Standard & Poor's Corp. notified city officials by telephone that it was lowering the city's general fund credit rating from AA to AA-, and reducing the rating on its Municipal Improvement Corporation from AA to A+.
"It will mean we will have to spend millions more (in interest payments) to get credit," City Administrative Officer Miguel Santana told the City Council.
Santana said the exact impact will not be known until the city approaches investors to sell new bonds.
The embarrassing reprimand follows last week's decision by Moody's Investor Services Inc., the other leading Wall Street rating agency, to lower Los Angeles' credit outlook to negative from stable. That move typically precedes a full credit downgrade like the one S&P gave the city Tuesday.
While S&P's full report was not available, Santana said the rating agency said it was disappointed in the city's inability to stop spending money it doesn't have, which has created a huge structural budget deficit.
The agency said it wanted to see real action from the city council, such as employee layoffs, significant concessions from unions, steep cuts to city services or any combination to fill in a budget gap now at $212 million
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Alarmed by Moody's warning last week, the City Council voted to layoff some 4,000 city workers over the next 18 months, although that number could be lowered if unions agree to concessions like paying more for their health and pension benefits.
The notification from S&P came as the City Council continues its review of city spending, sparking sharp exchanges among council members.
Deputy Mayor Matt Szabo said he believed the city was on the proper path of reductions to try to deal with the credit issues and the operations of the city.
"We know what we need to do," Szabo said. "The downgrade does not change our plan to cut costs and strengthen our reserve, but it enhances the urgency with which we must implement the plan."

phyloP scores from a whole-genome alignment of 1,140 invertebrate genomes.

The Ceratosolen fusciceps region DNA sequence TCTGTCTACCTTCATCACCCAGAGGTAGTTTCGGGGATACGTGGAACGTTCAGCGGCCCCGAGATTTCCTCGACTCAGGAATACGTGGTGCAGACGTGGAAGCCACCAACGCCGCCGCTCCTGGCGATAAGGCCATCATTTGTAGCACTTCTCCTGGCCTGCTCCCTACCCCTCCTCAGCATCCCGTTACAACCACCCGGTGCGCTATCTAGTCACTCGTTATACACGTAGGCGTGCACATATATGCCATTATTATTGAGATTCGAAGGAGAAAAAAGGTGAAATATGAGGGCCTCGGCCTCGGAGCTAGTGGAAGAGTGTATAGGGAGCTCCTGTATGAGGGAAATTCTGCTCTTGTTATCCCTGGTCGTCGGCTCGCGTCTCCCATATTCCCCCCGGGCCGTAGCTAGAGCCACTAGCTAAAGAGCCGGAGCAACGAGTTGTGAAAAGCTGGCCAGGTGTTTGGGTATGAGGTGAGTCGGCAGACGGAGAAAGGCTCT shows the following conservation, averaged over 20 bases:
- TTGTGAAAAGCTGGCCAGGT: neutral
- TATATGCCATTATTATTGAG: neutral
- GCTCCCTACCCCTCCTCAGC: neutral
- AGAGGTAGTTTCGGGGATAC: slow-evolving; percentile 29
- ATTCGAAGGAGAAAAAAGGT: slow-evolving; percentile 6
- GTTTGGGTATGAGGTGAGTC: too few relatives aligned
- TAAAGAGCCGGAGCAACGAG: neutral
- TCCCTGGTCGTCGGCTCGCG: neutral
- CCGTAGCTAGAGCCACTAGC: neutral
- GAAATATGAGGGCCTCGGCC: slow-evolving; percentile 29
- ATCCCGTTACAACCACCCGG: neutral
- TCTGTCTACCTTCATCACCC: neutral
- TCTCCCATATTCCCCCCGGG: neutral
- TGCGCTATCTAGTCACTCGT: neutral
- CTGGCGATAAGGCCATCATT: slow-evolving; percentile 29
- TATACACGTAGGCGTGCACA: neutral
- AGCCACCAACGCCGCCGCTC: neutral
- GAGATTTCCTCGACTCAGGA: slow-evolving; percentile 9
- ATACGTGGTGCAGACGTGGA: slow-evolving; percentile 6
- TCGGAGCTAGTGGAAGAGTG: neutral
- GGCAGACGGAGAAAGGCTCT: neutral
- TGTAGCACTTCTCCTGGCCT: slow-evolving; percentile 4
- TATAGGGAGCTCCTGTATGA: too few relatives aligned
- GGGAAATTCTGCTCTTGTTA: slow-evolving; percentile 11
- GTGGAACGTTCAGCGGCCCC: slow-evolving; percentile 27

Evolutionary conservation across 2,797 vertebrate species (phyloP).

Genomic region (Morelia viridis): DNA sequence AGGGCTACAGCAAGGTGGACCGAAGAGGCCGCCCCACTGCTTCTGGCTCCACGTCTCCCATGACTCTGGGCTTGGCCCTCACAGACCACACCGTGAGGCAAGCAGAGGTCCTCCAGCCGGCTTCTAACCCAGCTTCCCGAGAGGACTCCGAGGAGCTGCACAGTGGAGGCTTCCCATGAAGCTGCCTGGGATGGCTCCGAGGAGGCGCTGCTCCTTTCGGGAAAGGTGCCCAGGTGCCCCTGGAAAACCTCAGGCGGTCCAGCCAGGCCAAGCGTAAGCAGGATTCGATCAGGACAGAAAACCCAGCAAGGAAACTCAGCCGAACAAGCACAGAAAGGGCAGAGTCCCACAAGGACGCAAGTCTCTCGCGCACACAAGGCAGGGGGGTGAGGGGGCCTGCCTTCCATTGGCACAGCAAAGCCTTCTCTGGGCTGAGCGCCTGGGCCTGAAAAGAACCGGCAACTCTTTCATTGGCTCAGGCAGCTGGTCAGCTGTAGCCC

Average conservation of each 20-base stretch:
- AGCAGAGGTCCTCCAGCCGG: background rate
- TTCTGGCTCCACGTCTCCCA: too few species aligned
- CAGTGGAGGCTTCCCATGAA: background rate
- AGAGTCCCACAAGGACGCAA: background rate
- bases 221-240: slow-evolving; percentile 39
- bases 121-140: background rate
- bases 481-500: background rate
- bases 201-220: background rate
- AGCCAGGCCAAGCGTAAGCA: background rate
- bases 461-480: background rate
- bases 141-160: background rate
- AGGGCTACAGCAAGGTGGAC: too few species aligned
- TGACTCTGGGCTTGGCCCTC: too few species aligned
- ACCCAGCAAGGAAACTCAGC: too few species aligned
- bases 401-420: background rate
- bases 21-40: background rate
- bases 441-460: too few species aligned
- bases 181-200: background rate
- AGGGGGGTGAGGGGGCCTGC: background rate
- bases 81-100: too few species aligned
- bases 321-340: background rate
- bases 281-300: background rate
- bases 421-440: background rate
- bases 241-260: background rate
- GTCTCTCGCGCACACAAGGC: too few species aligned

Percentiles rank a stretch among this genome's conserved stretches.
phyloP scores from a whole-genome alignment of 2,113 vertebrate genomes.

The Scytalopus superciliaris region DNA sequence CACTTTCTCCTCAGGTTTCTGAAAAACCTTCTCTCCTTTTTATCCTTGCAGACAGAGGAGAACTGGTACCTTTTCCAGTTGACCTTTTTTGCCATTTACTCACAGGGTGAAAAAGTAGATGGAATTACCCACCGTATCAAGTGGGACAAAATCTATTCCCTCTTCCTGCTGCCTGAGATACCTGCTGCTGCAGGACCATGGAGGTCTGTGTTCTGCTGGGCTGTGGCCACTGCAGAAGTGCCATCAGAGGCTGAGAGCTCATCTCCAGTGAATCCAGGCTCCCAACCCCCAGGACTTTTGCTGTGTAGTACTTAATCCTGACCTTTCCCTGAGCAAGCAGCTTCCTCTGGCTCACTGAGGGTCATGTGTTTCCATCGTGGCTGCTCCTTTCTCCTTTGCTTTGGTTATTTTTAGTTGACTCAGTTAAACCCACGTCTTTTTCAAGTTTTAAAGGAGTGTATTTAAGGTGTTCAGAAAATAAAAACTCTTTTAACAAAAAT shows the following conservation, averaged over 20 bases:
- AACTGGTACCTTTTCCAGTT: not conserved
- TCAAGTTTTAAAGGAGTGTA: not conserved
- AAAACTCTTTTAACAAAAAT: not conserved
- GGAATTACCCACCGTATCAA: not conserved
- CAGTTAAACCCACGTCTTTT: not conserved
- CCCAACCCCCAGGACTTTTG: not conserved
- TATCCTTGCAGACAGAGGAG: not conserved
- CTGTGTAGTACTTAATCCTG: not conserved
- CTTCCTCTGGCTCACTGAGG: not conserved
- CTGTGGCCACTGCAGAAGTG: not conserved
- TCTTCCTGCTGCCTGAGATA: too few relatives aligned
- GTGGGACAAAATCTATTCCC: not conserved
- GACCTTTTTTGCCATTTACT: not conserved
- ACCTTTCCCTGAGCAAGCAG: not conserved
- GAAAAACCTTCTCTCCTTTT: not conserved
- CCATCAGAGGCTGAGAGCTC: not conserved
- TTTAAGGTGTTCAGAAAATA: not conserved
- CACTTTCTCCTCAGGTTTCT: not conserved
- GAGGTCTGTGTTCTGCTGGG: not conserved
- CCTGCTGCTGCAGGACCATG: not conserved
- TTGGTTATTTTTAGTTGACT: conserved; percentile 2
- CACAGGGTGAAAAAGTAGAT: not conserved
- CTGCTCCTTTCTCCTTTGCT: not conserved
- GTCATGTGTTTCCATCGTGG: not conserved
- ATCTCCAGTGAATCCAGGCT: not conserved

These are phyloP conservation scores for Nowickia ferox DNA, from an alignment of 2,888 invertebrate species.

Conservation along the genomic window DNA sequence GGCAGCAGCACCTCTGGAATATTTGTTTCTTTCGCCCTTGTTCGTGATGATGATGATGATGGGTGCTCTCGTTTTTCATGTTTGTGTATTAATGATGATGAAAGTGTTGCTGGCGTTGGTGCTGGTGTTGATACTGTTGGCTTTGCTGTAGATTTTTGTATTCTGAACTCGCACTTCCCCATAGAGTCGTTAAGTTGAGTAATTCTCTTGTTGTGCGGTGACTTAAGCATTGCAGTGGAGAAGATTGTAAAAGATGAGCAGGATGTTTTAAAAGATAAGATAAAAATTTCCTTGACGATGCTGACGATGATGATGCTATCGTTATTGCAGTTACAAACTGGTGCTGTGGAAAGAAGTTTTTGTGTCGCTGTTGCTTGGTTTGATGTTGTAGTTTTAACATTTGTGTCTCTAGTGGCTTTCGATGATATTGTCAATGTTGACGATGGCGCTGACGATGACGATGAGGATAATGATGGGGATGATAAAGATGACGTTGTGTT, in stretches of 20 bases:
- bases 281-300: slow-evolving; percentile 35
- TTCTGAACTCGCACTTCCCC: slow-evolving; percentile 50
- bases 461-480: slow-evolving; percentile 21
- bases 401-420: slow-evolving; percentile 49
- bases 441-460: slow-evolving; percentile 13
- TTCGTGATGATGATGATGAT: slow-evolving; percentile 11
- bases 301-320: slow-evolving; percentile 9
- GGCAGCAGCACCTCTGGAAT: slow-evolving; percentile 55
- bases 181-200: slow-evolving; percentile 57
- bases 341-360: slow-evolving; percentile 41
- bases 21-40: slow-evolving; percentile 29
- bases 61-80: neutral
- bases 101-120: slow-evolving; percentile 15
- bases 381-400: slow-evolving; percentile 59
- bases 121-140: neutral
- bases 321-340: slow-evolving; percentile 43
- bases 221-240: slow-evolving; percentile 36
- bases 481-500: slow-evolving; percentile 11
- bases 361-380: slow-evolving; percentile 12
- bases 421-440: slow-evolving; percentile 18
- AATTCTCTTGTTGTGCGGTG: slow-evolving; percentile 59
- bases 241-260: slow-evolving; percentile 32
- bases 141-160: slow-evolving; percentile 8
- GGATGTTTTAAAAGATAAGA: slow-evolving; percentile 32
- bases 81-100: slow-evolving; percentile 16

Councilmen Richard Alarcon and Paul Koretz questioned the city's actions in ordering the layoff of 4,000 workers and how the numbers were developed as well as the effort of the city to satisfy the credit agencies.
"These are the same people who gave Lehman Brothers a good rating just before they went under," Alarcon said.
"The credit rating agencies, who I despise, are only concerned with getting money to Wall Street. What are they going to do when we dip into our reserves? They are going to hammer us again. We should not take actions just because of them."
Koretz questioned how the city decided it needs to lay off 4,000 workers and if it had considered the other costs involved.
His remarks prompted Councilwoman Jan Perry to say the council had been dealing with the issue for years.
"We did not pick the figures out of thin air," Perry said. "I am not concerned about us acting prematurely, My hope is we haven't acted too late."
Related to that, the council asked that it get a complete listing of the 1,000 jobs to be laid off by June 30 to see the impact on programs.
Councilman Ed Reyes also said he believed the city needed to move quickly.
"If we don't act now, the problem only gets worse," Reyes said. "The longer we wait, the more people are going to be affected."
During Tuesday's meeting, much of the discussion was on the loss of programs from the Parks and Recreation Department, affecting general park programs and those providing child care and after-school programs.
"There will be cuts," Parks General Manager Jon Mukri said. "I have cut my staff by 25 percent and other supervisors by 56 percent. There is no where else to go but in programs."
Councilman Tony Cardenas worried about the impact in poorer areas if parks are abandoned.
"There will be a higher cost, but it will be from having to bring police officers out there," Cardenas said.
From Daily News by Rick Orlov